Big Data often means running software on hundreds and even thousands of servers, looking for patterns and visualizing economic and financial trends, but also possible criminal and terrorist threats or the outbreak of infective diseases.

The financial crisis is, in a way, a data crisis – money after all travels as bits and bytes. But other layers of the massively increasing data traffic are potentially about life and death of world cities. Big Data and the dystopia of cyberpunk are not that far apart.

The future of money

Facebook Credits becoming more important than the dollar? Not any time soon – but there are some thought-provoking elements in this discussion about the future of money (by Ross Dawson and Gerd Leonhard). Recently Ben Bernanke got the question whether gold is money. The answer was ‘no’. But maybe we’ll have to ask him whether Facebook Credits, Bitcoins or Linden dollars are money.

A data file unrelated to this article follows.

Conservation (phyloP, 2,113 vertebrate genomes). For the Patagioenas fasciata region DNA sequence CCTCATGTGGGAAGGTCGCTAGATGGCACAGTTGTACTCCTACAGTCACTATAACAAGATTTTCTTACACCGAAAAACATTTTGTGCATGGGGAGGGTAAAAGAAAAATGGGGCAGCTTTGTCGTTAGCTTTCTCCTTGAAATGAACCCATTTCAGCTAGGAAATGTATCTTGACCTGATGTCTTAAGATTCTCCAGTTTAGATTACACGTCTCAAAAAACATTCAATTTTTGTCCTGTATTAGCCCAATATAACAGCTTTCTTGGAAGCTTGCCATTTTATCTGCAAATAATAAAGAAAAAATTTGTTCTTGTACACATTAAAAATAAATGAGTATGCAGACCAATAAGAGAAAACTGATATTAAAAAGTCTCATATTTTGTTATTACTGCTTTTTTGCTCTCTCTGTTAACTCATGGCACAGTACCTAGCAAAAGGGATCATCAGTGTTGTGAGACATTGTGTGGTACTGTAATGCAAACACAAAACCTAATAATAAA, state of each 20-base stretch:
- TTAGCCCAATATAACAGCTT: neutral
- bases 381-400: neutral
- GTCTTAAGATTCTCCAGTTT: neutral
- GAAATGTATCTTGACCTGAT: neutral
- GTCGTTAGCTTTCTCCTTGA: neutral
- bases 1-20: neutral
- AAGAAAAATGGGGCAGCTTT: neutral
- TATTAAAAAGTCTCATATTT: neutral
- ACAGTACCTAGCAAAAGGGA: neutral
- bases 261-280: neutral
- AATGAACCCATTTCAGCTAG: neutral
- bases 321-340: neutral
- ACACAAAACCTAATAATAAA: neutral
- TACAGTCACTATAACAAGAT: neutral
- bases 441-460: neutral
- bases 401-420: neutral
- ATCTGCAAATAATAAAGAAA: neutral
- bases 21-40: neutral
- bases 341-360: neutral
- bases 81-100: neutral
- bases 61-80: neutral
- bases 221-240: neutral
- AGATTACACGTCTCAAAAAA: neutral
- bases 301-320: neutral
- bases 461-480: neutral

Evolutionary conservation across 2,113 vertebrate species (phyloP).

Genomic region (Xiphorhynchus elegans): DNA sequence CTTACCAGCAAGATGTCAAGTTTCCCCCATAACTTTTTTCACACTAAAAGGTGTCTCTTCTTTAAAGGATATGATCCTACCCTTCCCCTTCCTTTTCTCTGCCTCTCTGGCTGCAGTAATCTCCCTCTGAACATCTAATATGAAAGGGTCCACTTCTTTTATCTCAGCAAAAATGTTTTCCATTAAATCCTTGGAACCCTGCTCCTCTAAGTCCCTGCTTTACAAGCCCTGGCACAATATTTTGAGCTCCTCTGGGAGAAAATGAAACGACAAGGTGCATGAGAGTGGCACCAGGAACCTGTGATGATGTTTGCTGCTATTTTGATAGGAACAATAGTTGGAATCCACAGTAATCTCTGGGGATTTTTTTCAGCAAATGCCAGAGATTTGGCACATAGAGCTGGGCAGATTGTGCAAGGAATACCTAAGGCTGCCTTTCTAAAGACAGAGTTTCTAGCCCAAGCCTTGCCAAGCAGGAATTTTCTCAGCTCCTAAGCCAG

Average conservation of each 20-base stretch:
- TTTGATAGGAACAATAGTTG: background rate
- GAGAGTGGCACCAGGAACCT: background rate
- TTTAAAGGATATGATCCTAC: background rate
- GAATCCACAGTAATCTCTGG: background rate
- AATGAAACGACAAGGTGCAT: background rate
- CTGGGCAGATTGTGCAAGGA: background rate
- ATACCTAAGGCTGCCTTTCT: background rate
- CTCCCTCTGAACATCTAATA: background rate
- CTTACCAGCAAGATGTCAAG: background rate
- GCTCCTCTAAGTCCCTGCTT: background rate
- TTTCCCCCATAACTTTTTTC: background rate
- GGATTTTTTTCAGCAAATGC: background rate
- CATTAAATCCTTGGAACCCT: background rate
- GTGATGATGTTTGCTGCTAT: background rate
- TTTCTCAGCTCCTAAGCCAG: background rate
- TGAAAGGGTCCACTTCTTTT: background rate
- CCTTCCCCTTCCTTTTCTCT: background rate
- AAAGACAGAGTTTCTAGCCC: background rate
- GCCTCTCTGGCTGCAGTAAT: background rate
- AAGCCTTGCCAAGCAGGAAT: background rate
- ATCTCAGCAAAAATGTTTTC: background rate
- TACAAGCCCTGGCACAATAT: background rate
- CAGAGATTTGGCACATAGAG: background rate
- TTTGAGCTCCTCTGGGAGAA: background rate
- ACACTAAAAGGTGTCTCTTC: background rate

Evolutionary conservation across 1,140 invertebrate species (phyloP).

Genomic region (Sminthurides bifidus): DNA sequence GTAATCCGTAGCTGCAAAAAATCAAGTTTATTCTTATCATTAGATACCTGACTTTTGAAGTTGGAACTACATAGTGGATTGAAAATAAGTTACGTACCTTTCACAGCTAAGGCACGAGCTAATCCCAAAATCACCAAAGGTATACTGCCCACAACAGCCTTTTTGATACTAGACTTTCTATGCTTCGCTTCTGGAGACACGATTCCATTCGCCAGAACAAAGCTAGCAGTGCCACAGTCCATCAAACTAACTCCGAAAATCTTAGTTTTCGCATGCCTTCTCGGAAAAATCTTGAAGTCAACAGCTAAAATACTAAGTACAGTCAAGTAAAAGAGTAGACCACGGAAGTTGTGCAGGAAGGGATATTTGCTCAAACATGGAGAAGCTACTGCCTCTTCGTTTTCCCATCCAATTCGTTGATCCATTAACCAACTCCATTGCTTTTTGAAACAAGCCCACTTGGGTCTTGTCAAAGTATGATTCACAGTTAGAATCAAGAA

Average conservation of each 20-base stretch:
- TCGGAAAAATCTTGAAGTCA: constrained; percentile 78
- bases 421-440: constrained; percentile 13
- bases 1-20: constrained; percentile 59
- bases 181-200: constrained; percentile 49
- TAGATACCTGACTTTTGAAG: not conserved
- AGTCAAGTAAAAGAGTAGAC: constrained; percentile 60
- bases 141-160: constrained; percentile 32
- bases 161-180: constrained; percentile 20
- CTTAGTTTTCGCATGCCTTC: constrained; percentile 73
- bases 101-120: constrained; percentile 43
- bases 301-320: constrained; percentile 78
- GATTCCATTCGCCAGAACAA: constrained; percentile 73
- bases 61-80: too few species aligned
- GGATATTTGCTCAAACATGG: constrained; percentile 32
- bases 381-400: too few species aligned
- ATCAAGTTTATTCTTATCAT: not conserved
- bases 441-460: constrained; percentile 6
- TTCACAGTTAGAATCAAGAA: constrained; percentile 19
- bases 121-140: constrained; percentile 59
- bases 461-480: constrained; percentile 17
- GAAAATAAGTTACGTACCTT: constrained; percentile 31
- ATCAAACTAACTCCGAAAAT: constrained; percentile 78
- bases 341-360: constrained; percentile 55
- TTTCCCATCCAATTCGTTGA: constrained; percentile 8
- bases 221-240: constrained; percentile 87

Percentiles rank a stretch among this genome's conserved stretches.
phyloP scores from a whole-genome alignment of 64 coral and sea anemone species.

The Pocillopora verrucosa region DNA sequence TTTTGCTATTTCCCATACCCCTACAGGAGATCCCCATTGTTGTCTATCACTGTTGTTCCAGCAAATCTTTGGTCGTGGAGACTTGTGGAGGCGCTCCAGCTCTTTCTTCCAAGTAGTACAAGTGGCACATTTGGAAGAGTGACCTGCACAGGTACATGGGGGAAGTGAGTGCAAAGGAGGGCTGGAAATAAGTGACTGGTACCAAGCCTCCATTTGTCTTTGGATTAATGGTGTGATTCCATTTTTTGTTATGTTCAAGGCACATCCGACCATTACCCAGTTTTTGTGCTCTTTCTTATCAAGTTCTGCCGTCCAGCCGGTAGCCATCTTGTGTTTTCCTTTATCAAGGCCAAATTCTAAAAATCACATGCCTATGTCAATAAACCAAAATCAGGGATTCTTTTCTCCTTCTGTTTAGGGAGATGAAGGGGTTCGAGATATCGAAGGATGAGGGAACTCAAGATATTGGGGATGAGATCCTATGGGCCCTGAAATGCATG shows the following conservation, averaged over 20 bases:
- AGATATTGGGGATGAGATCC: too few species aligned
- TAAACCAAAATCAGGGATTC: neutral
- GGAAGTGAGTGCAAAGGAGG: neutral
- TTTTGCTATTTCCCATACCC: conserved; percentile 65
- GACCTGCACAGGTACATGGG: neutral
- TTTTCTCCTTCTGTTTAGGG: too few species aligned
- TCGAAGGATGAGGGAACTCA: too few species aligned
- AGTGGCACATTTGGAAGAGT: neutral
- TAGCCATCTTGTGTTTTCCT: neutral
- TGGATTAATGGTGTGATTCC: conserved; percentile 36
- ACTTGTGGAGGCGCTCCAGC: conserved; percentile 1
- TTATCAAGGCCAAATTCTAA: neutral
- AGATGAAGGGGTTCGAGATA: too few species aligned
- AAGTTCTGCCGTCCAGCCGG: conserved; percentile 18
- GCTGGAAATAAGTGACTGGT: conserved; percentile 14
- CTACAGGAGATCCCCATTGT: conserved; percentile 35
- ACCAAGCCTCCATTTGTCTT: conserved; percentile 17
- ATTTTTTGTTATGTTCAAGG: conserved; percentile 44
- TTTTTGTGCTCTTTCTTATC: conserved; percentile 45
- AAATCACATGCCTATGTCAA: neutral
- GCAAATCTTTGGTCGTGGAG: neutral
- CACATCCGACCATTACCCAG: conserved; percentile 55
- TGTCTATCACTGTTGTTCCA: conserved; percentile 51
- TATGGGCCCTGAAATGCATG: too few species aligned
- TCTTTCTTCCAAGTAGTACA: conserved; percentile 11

Gerd Leonhard reacted on Google+ that what he said about the dollar vs. Facebook Credits was meant more as a provocation than as serious prediction.

Previously we posted about similar ideas being presented by Sean Park: ‘The Sixth Paradigm

In the comments on my Google+ entry there’s also a discussion about what Linden Lab says regarding the Linden dollar (the famous ‘You acknowledge that Linden dollars are not real currency or any type of financial instrument and are not redeemable for any sum of money from Linden Lab at any time.’).